h/t Graphic: The Rachel Maddow show.
This is how the U.S. Senate explains why Congress still has an August Recess (keep in mind that Arizona school children return to classes in late July and August, during excessive heat warnings):
Each year, Congress recesses for the month of August. During the Senate’s early years, senators typically convened a session in December and adjourned in the spring, before the summer heat overwhelmed them and their small staff. When the Senate moved to its current chamber in 1859, senators were optimistic about its “modern” ventilation system, but they found the new system ineffective. The 1920s brought “manufactured weather” to the Senate chamber, but even modern climate control could not cope with the hottest days, forcing 20th-century senators to find ways to escape the summer heat. By the mid-20th century, a more modern air conditioning system brought relief, but year-long sessions presented new problems. By the 1950s the job of a U.S. senator was a full-time, year-round job and there were very few breaks built into the legislative calendar. In 1963, for example, the Senate met from January to December without a break longer than a three-day weekend. Consequently, members of Congress sought a way to establish a summertime recess. In 1970, finally facing the reality of year-long sessions, Congress mandated a summer break as part of the Legislative Reorganization Act. Today, the August recess continues to be a regular feature of the Senate schedule, a chance for senators to spend time with family, meet with constituents in their home states, and catch up on summer reading.
Now, I’ve been in Washington, D.C. in July and August, so I can attest to the oppressive heat and humidity. But our elected representatives have had modern air conditioning since the 1950s for god’s sake, and we live in one of the hottest deserts in the U.S., so don’t expect any sympathy from me. You wanted this job, and by God, you should do it.
The Senate is planning on taking two weeks off for the July 4th holiday (June 26 to July 11) – I’m sorry, but you can take the same 3 day weekend the rest of America gets – and not everyone gets off from work by the way.
The Senate is also planning on taking it “August Recess” this year, which is actually August 7 to September 12 (followed by a short 3 day work week in September). WTF?
Democratic leadership keeps telling us that we have a very short window of time in which to enact the Biden agenda, and we are still in the midst of an existential crisis of democracy from continuing domestic terrorism threats of sedition and insurrection from the MAGA/QAnon personality cult of Donald Trump (Orange Julius Caesar believes he will be “reinstated” in August, when Congress is away on recess?), and an organized effort of Jim Crow 2.0 GQP voter suppression in the states, and extreme gerrymandering of congressional districts just about to begin.
If only the U.S. Senate demonstrated “the fierce urgency of now” of these dire warnings.
The U.S. House under Nancy Pelosi has been doing its job, churning out one piece of legislation after another and sending it over to the dysfunctional Senate where everything is tied up in a legislative logjam because: (1) the Senate is evenly divided, (2) the archaic Senate filibuster rule, and (3) Democrats negotiating against themselves (let’s call it the “Manchin muddle”) in a futile attempt to demonstrate bipartisanship with the Sedition Party that just tried to overturn the election and overthrow American democracy, and replace it with GQP authoritarianism under Orange Julius Caesar.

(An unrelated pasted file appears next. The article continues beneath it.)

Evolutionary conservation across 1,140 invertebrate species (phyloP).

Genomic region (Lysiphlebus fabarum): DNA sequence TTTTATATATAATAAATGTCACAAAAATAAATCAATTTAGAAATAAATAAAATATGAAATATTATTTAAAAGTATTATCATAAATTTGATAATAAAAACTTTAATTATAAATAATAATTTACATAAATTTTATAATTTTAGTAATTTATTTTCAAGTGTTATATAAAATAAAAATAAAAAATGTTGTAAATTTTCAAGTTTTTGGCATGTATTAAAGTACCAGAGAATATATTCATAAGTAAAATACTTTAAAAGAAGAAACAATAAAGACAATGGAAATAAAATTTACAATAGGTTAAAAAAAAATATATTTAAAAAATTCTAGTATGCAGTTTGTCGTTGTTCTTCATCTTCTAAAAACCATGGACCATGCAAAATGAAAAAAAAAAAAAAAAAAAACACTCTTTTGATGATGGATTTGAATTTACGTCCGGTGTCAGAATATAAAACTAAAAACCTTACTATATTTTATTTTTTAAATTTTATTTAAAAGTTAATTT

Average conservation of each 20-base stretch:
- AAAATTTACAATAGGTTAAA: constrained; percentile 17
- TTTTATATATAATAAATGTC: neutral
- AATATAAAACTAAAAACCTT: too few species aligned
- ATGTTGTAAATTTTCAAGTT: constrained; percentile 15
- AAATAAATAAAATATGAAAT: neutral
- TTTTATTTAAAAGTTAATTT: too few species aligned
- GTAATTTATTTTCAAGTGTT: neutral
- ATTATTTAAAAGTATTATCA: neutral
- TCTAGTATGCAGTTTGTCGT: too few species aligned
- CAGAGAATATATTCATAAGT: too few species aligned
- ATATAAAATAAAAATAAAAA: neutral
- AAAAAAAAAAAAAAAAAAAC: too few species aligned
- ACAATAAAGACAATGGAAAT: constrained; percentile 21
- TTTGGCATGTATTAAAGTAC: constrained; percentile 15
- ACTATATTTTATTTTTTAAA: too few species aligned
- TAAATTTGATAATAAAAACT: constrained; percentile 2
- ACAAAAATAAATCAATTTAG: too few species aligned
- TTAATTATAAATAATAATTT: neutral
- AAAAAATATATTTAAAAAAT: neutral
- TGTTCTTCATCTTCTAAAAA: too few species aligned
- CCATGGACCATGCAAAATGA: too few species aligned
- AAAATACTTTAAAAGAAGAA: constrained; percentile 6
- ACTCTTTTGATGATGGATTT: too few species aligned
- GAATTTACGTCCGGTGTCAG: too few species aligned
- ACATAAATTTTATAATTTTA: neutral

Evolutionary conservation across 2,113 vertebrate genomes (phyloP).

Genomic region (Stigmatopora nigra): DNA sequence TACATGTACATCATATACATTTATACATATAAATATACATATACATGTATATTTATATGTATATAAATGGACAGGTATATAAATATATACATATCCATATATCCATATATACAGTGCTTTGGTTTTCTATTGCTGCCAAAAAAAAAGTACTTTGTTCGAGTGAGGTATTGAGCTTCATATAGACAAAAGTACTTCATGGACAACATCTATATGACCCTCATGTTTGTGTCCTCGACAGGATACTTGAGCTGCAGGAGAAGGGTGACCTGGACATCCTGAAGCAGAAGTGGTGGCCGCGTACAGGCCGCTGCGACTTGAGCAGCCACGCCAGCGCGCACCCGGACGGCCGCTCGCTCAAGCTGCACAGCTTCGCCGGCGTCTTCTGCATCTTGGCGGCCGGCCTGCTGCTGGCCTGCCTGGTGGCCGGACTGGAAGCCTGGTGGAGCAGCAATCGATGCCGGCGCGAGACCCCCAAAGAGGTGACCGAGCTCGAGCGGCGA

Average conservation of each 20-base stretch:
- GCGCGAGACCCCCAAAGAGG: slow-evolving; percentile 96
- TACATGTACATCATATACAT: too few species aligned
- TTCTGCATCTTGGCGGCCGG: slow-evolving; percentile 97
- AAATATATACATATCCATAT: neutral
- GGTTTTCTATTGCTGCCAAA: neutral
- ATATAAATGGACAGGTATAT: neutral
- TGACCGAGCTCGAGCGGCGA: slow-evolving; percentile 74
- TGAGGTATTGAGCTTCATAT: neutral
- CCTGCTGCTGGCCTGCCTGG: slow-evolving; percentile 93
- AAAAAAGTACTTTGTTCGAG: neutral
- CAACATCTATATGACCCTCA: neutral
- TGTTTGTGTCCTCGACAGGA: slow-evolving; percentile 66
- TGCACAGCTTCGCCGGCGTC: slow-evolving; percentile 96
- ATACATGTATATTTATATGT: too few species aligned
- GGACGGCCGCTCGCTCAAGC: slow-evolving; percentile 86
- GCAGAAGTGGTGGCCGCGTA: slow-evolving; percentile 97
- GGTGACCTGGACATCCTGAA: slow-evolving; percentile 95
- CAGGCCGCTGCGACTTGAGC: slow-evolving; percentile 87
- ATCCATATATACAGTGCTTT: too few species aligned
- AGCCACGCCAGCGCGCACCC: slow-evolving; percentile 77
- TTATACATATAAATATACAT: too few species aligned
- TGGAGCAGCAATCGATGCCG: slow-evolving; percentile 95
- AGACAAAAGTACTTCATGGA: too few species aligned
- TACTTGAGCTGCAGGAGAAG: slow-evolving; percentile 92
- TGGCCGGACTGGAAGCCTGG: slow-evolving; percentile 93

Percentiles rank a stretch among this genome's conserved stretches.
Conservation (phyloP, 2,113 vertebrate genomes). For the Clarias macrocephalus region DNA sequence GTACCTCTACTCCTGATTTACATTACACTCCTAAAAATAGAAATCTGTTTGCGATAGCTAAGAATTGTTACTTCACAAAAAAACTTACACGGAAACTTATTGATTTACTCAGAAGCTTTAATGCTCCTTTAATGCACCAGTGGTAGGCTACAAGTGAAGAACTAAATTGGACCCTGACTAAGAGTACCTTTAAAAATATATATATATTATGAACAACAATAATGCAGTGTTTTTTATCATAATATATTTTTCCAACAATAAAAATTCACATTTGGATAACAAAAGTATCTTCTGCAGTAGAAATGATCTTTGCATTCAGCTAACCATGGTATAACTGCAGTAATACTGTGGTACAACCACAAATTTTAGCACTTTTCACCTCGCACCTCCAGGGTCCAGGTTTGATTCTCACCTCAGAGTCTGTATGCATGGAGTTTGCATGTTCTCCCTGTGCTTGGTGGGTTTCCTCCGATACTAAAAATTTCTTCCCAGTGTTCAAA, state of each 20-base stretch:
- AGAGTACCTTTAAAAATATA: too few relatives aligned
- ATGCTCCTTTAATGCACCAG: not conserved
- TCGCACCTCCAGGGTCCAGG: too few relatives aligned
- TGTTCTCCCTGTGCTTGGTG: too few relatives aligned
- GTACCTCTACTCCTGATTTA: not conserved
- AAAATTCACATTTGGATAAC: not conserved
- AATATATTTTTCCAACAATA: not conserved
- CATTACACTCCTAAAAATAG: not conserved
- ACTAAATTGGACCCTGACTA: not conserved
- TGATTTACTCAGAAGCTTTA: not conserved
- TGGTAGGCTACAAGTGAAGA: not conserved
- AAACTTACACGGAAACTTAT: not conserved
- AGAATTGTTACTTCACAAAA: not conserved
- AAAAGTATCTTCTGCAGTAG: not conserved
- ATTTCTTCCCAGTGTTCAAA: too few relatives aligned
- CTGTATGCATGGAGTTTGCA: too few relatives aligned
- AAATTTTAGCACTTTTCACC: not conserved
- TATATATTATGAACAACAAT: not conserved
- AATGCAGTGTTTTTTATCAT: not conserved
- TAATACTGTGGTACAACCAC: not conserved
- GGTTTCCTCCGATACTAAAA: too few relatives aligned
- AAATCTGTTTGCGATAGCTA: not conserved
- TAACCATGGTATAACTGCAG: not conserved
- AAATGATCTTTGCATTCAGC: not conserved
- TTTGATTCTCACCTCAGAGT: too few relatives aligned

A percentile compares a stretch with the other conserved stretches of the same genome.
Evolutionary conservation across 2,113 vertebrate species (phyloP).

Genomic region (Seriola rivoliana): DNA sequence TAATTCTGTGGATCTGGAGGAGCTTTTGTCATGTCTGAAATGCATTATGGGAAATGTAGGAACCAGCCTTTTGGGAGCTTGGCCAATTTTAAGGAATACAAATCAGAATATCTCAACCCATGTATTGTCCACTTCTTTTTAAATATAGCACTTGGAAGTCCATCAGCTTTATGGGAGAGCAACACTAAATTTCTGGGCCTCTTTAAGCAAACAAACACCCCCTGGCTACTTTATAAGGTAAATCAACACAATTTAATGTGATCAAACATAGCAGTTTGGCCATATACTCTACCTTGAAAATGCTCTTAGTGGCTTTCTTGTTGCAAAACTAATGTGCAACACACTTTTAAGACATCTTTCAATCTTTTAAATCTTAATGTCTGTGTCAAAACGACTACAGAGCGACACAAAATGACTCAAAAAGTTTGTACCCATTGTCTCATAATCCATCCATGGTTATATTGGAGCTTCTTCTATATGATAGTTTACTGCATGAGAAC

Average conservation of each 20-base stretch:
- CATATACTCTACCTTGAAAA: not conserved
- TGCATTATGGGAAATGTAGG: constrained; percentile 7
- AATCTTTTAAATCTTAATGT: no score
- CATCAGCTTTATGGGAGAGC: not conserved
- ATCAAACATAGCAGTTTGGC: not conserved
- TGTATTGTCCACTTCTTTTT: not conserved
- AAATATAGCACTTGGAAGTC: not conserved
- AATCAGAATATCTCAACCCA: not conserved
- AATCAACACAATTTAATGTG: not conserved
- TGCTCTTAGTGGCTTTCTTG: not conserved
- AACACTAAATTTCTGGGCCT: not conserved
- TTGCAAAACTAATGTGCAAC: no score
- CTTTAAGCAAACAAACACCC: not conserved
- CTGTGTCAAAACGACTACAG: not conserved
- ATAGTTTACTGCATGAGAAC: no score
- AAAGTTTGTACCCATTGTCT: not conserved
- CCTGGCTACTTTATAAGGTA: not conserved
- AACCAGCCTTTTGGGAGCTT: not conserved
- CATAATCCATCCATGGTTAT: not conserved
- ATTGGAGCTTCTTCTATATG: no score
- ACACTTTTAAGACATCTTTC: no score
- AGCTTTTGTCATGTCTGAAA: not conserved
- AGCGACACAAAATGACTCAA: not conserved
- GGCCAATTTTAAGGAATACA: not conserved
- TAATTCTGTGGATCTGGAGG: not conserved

The GQP insurrection against American democracy is continuing and ongoing – the “Grim Reaper of Democracy,” Senate Minority Leader Mitch McConnell, has vowed that “there will not be one Republican vote” for anything that Democrats want to pass. America does not negotiate with terrorists, foreign or domestic. Period.
Senate Democrats are wasting valuable time they do not have negotiating amongst themselves to appear “bipartisan,” in order to appease prima donna senators like Joe Manchin and Kyrsten Sinema (and likely a handful of cowards hiding behind them, using them as a a heat shield).
More onerous, Manchin is parroting talking points released in April by the U.S. Chamber of Commerce, the Republican-alligned trade association that recently backed his reelection campaign, as well as former Senator Joe Lieberman’s corporate No Labels organization. Reuters reported U.S. Chamber rewards Senators Manchin, Sinema for opposing Biden initiatives. These self-interested prima donna senators have sold their souls for 30 pieces of silver from billionaire oligarchs. They are not standing on principle, as they claim.
If we are still in the midst of an existential crisis of democracy from continuing domestic terrorism threats of sedition and insurrection from the MAGA/QAnon personality cult of Donald Trump, and an organized effort of Jim Crow 2.0 GQP voter suppression in the states, with extreme gerrymandering of congressional districts just about to begin, there is no time to waste on vacations for senators.
It’s not like they are working all that hard now. Sinema breaks her foot running marathon. The taxpayers do not pay you a salary to pursue your personal hobbies, or to go on vacation, senator.
Playtime is over. It’s time to save American democracy.
Senate Majority Leader Chuck Schumer needs to reduce the Senate’s two week July 4th break down to a three day weekend, and to cancel the August recess, to get the work of the American people done. This means to cease humoring prima donna Democratic senators with their dilatory and disingenuous claims of “bipartisanship,” and to reform or kill the Senate filibuster rule.
It also means all 50 senators in the Democratic Caucus and the Vice President need to use their slim majority to ram through the Biden agenda and nominees, just as the “Grim Reaper of Democracy,” Mitch McConnell, would do with his Sedition Caucus if he was still in charge, and every Republican-majority state legislature in the country does routinely (Arizona is Exhibit “A”).